A recent study by Bang et al.[48] evaluated the effect of statin use and cholesterol level on the risk of symptomatic hemorrhagic transformation (sHT) in patients post acute ischemic stroke. Multivariable analysis did not find an association between statin use and increased likelihood of sHT (p = 0.566) but did demonstrate an association between lower LDL-C levels (mean ± SD 77.9 ± 40.5 mg/dL) and sHT (p = 0.02). The SPARCL and CARDS trials reached similar LDL-C levels and demonstrated an increased risk of hemorrhagic stroke.[23,25] Of note, study patients in the lower third percentile of LDL-C values were more likely to be on statins and antiplatelet/anticoagulant therapy, possibly increasing sHT risk.[48] Although this study was retrospective and had a relatively small sample size, it does provide some interesting insights into a possible association of hemorrhagic stroke and lower cholesterol levels in patients immediately following an ischemic stroke.[48]

The most recent guidelines from the National Cholesterol Education Panel state that patients with coronary heart disease (CHD) or a CHD risk equivalent should achieve a goal LDL-C less than 100 mg/dL, with a therapeutic option of less than 70 mg/dL in patients with significant CHD or CHD risk.[49] Although symptomatic carotid artery disease is a CHD risk equivalent, patients with a history of cerebrovascular disease (regardless of type) are not specifically defined as a high-risk group, and LDL-C goals for these patients can be based on Framingham risk calculation. The results of SPARCL and meta-analyses comparing high- and low-dose statins are likely to change LDL-C goals and increase the use of statins in patients with a history of ischemic stroke.[50,51,52] To achieve LDL-C levels lower than those currently recommended, aggressive statin therapy may be necessary. Considering epidemiologic evidence of an association between the increased risk of intracerebral hemorrhage and naturally occurring low cholesterol levels, the use of high-dose statins with concomitant antiplatelet therapy and risk of hemorrhagic stroke (especially in patients with lower baseline total cholesterol levels) should be assessed on an individual basis. Gradual reduction in LDL-C shortly after stroke may provide typical long-term benefit against recurrent ischemic stroke, while minimizing risk of intracranial hemorrhage.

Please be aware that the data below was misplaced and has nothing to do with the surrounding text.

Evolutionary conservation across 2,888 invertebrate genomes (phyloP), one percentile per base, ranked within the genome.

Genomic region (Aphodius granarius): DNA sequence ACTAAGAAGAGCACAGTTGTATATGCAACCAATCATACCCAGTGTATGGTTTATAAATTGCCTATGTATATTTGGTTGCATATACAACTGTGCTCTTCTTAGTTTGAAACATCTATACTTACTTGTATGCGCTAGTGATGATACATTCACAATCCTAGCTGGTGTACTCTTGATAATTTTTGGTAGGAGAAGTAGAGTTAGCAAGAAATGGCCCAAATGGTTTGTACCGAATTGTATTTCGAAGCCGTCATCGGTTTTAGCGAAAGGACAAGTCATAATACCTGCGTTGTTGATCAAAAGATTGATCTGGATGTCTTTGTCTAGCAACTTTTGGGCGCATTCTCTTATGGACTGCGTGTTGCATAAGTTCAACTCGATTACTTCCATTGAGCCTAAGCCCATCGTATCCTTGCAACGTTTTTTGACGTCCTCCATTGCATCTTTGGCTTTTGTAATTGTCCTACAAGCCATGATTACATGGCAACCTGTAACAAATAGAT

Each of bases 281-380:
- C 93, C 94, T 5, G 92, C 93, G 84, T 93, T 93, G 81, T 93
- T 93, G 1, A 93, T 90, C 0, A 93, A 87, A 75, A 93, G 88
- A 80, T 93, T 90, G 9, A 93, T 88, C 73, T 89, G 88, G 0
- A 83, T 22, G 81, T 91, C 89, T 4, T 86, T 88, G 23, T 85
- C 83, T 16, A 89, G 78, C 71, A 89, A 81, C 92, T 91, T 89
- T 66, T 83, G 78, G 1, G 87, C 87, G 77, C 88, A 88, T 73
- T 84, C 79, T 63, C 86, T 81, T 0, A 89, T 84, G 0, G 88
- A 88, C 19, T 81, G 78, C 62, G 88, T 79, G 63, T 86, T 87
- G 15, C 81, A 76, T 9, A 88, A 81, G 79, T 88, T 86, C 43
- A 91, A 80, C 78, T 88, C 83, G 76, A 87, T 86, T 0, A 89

In addition to lowering cholesterol levels, statins have cholesterol-independent effects known as pleiotropism.[20,53,54] Pleiotropic effects can be grouped into 4 categories: (1) effects explained by the influence of statins on nitric oxide bioavailability, (2) antiinflammatory effects, (3) antithrombotic effects, and (4) antioxidant effects.[20] The critical pleiotropic effect of statins relating to hemorrhagic complications is their influence on both platelet activity and fibrinolysis. Statins elicit an increase in tissue-type plasminogen activator levels promoting fibrinolysis, while platelet activator inhibitor-1 levels fall, possibly destabilizing the extracellular matrix.[20,21] Unfortunately, limited evidence exists to suggest the extent of pleiotropic effect among statins.[55]

Comments

3090D553-9492-4563-8681-AD288FA52ACE
Comments on Medscape are moderated and should be professional in tone and on topic. You must declare any conflicts of interest related to your comments and responses. Please see our Commenting Guide for further information. We reserve the right to remove posts at our sole discretion.
Post as:

processing....